·        Sue Kelly Ballard. In terms of 18th century history, not as much has been recorded or written about the life of women as it has men. Author Sue Kelly Ballard has changed that with her historical novel, My Blessed, Wretched Life, Rebecca Boone’s Story. Motivated by many reasons to capture Rebecca’s life story in print, Ballard also wanted to show “Kentucky pioneer life through the eyes of a pioneer wife and mother and honor her contributions to the building of our nation,” she said. According to family lore on her mother's side, Ballard is related to the Hays family; in 1775 William Hays married Susannah Boone, daughter of Rebecca and Daniel Boone. Both of Ballard's parents descend from Revolutionary War veterans. She is on the Board of Directors for The Boone Society, as well as editor of The Boone Society’s newsletter, Compass. She is a member of the Filson Historical Society, Jacob Van Meter Chapter of the DAR, Bard’s Corner and the Cherokee Roundtable writer’s group based in Louisville.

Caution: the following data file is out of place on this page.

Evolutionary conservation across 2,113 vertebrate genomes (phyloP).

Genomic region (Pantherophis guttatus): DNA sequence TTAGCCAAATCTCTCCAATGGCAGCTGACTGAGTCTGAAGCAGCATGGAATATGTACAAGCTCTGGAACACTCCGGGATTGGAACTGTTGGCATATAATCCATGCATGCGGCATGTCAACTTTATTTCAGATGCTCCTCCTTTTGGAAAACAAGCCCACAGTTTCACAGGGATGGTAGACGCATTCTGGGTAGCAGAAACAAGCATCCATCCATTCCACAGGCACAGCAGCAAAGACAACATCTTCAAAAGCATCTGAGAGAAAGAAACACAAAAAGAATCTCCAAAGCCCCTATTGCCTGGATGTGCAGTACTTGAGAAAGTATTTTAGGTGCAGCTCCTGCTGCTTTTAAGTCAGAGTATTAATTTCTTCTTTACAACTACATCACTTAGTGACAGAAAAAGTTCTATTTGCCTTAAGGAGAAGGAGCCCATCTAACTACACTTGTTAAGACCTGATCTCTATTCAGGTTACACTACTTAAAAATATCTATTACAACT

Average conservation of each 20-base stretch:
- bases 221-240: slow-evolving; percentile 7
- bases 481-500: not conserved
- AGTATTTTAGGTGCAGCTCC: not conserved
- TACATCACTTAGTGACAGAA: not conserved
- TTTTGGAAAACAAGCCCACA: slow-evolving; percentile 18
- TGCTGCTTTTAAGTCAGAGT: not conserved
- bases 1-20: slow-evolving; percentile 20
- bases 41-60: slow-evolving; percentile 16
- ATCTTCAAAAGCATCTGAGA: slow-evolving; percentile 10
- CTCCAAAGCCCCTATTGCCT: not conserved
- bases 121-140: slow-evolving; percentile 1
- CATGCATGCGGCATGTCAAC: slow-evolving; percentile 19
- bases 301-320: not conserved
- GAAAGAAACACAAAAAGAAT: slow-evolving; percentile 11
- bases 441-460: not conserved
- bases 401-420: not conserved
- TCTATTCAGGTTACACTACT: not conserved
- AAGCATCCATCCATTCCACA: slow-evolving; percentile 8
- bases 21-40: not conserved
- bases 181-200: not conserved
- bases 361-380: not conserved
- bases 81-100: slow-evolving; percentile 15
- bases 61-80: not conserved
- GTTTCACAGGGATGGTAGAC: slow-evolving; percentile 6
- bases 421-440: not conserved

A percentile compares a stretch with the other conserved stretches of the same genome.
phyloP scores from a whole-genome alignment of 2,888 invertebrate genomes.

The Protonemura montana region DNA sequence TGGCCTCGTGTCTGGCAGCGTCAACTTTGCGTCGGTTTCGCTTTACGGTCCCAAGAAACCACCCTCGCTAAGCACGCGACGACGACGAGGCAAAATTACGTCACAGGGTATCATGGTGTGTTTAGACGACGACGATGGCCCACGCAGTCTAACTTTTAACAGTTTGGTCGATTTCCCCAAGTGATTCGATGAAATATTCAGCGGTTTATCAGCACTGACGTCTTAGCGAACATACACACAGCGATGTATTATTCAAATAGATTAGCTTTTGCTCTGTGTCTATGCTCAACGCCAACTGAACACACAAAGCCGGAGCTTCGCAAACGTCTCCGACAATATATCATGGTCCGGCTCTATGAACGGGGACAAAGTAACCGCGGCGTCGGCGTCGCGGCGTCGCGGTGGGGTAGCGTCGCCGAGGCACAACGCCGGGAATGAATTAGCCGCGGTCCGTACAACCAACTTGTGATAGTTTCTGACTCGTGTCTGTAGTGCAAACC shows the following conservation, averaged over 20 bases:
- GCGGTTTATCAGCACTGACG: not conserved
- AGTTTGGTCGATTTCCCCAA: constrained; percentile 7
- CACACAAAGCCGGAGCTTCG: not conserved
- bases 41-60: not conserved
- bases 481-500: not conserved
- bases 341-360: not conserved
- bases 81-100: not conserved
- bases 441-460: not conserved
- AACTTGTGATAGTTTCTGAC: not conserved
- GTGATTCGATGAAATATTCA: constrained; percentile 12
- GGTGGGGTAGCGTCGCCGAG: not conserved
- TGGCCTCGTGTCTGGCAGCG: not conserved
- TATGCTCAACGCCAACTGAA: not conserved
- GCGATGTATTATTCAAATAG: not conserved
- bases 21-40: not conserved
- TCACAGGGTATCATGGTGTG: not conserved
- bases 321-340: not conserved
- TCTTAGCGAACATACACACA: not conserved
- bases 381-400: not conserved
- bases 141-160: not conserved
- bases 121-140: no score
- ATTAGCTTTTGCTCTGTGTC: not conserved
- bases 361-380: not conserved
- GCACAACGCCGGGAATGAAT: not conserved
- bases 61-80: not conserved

Organized in 1999, the Painted Stone Settler’s Inc.’s mission is to collect, preserve and present the history of the Commonwealth of Kentucky. Through a variety of programs such as a spring Chautauqua program, classroom visits, participation in local and regional living history events and the annual The Long Run Massacre & Floyd’s Defeat, the non-profit organization strives to bring history to life for children and adults in a fun, hands-on learning experience. For more information please visit or call (502) 228-3746 or (502) 487-0379. Red Orchard Park is located at 704 Kentucky St., Shelbyville, KY  40065.

Additional Information


Katie Fussenegger, CTA, CTIS, TMP,, 502-633-6388